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Church of the Holy Spirit in Rondout, Ulster County New York
History of the Church
"The Centennial History of the Protestant Episcopal in the Diocese of New York 1785 -1885" -Wilson (1886) in the parish histories says the Church of the Holy Spirit, Roundout was organized in 1850. The first edifice for public services was a chapel built by Miss Verplanck, about 1845. The present church was built in 1861. .....The Church property was the gift of the Delaware and Hudson Canal Company and extends the entire face of the block between Spring and Pierrepont Streets.........
"In addition to the earlier Presbyterians, other Protestant denominations, such as the Baptists, Congregationalist, Episcopalians, Lutherans, Methodists, and Reformed Dutch, built and maintained places of worship in Rondout, many of these edifices being built on or near Wurts Street, which clearly might have been called the holiest street in Rondout, or the "Avenue of Churches." Most of this ecclesiastical architecture was created between 1840 and 1870, a number of years after these congregations first had been established in more modest structures, often in other locations. Such was the case of the Baptist congregation, whose first house of worship was constructed in 1843 on Post Street between Abeel and Union Streets on land donated by John Wurts, the president of the D&H Canal. However, in 1859, when Thomas Cornell, who had become a deacon of the congregation, donated a building lot on the corner of Wurts and Spring Streets near his own home, a new and more impressive structure, called the First Baptist Church, was built and completed in 1861. Nearby stood the Episcopal Church of the Holy Spirit, constructed on the corner of West Pierpont and Wurts Streets, and later purchased by Congregation Ahavath Israel; it was later sold by the congregation, becoming in turn St. Marks AME (African Methodist Episcopal) Church.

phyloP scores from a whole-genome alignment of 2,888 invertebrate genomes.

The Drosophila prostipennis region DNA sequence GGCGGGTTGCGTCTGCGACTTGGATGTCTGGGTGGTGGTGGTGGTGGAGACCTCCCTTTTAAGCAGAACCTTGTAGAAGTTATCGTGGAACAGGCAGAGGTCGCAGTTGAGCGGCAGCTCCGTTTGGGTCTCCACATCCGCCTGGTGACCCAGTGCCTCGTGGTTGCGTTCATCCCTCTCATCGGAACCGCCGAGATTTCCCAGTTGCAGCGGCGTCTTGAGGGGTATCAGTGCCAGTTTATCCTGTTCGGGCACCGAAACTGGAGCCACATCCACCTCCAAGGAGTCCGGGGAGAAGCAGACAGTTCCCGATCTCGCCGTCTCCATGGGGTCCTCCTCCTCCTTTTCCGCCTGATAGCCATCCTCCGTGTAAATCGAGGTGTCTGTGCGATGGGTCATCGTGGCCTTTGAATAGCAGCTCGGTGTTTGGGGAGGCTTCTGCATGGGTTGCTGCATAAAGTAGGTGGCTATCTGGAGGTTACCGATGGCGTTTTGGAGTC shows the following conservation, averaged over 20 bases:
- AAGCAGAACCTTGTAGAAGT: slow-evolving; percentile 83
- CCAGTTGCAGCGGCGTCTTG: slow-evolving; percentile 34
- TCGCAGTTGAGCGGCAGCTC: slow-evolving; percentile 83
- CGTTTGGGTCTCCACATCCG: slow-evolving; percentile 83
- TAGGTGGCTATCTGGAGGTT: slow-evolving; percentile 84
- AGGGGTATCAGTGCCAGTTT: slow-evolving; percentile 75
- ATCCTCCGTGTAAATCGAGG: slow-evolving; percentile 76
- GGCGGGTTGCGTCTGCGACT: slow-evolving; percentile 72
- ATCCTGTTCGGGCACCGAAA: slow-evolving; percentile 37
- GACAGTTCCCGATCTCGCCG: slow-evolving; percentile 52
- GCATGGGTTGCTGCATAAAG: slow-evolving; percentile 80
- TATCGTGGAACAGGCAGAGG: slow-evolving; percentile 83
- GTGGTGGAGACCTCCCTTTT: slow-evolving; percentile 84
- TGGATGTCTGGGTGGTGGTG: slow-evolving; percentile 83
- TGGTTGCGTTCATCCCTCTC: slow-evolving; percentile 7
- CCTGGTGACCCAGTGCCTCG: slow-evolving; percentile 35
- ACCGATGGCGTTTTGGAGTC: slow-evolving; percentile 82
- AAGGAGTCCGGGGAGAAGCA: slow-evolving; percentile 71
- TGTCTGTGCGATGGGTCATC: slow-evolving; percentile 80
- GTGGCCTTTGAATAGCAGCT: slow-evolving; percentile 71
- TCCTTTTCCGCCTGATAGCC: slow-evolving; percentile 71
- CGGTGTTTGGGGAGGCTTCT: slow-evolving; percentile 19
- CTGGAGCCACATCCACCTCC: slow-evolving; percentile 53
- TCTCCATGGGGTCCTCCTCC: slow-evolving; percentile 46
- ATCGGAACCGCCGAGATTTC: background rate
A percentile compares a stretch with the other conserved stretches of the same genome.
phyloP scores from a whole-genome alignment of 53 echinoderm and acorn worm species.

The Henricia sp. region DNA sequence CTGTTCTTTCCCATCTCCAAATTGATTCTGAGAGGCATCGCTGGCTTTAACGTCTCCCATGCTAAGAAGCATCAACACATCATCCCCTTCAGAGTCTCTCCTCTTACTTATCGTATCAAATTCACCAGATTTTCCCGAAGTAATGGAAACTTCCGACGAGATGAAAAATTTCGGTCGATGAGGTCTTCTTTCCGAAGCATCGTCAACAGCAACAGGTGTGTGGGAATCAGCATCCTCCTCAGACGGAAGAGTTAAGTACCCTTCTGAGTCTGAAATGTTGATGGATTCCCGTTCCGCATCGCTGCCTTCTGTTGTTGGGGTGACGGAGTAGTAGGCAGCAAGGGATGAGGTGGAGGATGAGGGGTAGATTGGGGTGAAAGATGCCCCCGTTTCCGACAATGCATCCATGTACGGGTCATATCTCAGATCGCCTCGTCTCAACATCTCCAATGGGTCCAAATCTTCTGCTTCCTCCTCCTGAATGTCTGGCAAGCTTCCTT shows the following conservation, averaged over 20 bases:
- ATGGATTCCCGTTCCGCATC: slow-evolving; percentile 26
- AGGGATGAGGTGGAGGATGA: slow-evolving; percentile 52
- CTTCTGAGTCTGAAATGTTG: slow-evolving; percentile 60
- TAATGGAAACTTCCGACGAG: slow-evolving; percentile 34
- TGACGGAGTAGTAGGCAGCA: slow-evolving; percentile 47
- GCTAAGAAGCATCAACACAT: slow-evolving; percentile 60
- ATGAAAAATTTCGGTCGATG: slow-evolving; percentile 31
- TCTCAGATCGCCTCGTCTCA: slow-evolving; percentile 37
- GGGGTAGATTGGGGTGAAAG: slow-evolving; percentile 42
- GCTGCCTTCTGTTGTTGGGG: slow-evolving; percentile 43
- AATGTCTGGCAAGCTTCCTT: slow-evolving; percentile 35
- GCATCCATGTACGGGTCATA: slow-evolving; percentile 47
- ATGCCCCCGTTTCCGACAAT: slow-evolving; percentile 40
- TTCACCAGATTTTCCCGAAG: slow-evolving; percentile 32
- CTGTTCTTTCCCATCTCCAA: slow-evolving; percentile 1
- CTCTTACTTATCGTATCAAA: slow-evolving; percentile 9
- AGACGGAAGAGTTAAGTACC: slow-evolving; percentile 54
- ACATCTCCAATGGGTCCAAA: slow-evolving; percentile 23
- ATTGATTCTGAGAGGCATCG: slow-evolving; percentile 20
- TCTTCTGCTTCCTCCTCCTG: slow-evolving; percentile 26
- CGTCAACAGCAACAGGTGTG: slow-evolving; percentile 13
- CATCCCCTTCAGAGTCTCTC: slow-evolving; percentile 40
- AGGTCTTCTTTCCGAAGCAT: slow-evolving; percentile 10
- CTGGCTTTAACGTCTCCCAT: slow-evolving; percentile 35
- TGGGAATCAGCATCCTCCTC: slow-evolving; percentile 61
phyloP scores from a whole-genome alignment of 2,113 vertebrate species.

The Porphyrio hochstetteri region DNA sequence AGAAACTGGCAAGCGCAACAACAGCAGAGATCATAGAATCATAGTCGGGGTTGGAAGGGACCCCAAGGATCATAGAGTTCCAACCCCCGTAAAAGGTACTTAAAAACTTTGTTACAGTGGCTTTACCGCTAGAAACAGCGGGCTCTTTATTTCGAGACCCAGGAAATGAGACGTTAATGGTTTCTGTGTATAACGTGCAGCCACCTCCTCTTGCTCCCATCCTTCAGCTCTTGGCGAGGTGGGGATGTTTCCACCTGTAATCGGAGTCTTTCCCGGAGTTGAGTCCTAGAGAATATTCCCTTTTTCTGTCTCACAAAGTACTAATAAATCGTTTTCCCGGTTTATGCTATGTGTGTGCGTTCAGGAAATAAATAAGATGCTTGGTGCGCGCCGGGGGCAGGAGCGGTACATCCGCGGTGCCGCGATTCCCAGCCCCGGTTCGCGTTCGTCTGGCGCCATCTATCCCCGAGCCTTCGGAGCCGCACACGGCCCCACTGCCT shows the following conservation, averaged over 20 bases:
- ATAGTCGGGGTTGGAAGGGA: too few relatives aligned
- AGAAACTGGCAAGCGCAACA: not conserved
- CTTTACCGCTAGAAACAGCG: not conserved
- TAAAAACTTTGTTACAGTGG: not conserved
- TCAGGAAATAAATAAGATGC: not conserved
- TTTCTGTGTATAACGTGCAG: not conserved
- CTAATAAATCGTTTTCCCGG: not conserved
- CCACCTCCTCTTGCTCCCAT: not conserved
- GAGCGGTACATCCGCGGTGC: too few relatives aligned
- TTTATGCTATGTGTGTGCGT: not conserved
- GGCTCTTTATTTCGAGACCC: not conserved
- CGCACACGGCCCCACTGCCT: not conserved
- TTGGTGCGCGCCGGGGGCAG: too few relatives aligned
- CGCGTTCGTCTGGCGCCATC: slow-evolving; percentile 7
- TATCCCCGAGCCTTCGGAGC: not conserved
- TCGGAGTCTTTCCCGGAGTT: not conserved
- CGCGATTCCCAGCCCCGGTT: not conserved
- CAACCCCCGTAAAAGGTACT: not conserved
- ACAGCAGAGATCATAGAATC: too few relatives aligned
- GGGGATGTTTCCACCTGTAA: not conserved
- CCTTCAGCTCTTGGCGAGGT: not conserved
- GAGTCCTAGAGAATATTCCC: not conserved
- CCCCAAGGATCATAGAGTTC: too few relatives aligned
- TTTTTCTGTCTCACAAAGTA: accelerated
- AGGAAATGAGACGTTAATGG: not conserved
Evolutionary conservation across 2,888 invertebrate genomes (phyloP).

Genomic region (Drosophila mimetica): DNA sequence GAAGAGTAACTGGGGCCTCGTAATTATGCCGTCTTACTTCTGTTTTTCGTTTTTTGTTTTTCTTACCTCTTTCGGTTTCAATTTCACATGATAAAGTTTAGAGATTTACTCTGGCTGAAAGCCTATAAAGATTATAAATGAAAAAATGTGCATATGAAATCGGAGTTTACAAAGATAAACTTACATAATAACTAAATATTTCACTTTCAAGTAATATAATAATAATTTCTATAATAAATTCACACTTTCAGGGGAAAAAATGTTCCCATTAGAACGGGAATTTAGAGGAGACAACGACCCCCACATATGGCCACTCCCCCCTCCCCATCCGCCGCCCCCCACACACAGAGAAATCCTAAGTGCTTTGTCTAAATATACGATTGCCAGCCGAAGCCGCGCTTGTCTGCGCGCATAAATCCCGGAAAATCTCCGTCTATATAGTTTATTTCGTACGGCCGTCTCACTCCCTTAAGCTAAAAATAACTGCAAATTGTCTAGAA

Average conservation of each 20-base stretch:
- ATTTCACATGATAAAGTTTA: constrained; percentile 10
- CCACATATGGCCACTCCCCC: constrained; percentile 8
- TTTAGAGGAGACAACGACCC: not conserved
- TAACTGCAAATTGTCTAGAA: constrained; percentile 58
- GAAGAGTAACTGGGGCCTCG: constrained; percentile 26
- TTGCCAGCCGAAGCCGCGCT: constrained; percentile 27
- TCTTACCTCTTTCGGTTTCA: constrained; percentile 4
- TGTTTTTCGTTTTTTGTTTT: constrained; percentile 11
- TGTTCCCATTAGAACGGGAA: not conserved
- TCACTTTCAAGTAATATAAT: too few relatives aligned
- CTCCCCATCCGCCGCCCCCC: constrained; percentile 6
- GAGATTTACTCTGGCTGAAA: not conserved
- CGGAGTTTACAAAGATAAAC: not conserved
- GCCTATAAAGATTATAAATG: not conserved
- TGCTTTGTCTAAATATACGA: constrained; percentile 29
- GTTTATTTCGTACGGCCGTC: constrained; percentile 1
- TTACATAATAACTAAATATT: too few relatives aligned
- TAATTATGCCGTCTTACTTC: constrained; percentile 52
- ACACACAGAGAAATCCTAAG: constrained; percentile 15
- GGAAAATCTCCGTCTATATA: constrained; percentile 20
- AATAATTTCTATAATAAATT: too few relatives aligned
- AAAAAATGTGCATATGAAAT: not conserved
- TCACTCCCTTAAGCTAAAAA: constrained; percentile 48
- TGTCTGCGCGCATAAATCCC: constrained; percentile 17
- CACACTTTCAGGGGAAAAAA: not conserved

Contributed by Lister Ralph Weller
Photography by Marilyn Soper
About a block from Wurts Street and the First Baptist Church, the Trinity Evangelical Lutheran Church, called the German Lutheran Church, was completed in 1874 on the corner of Spring and Hone Streets; George Von Beck was a prominent parishioner there. In addition, dissatisfied members of the Trinity Church founded another congregation on Livingston Street about this time, and constructed their own church soon thereafter. Farther down Wurts Street, and two blocks up from the Presbyterian Church on Abeel Street, the Trinity Methodist Episcopal Church, now called the Trinity United Methodist Church, was constructed in 1867 on the corner of Wurts and Hunter Streets. Across town, on Hasbrouck Avenue, the Reformed Dutch Church of the Comforter was built in 1864 on territory occupied primarily by natives or locals. And in 1870, in Ponckhockie, on Abruyn Street, a Congregational church called the Union Chapel (or the Children's Church, because of its non-sectarian Sunday school) was erected by the Newark Lime & Cement Company for its employees. It was constructed entirely of cement mined locally, and originally boasted a spire 150 feet tall. Although the practice of religion flourished in Rondout for many years, by the middle of the present century economic and social conditions had altered, and earlier populations had moved to other parts of the county. As a result, the original congregations either declined in numbers - some from the hundreds to less than a few - or the composition of their membership changed. Some congregations combined temporarily or merged with others, some sold their places of worship and either moved up the hill to Kingston to begin again or dissolved their congregations altogether. A few of the original structures were later abandoned and demolished. In addition, new churches came to Rondout, filling the void: In 1912, the Redeemer Lutheran Church was built on the corner of Wurts and Rogers Streets, the last such structure to be constructed on this boulevard: the New Central Missionary Baptist Church and the Riverview Baptist Church were established in the East Strand; the Seventh Day Adventist Church was situated on West Union, the street where the Agudas Achim congregation had been; and in the old Temple Emanuel synagogue on Abeel Street, the Green Chapel House of Prayer is now maintained."
From RONDOUT: A Hudson River Port (1995) by Bob Steuding, page 94
Contributed by Lister Marilyn Soper
View current side and rear photos of the Church of the Holy Spirit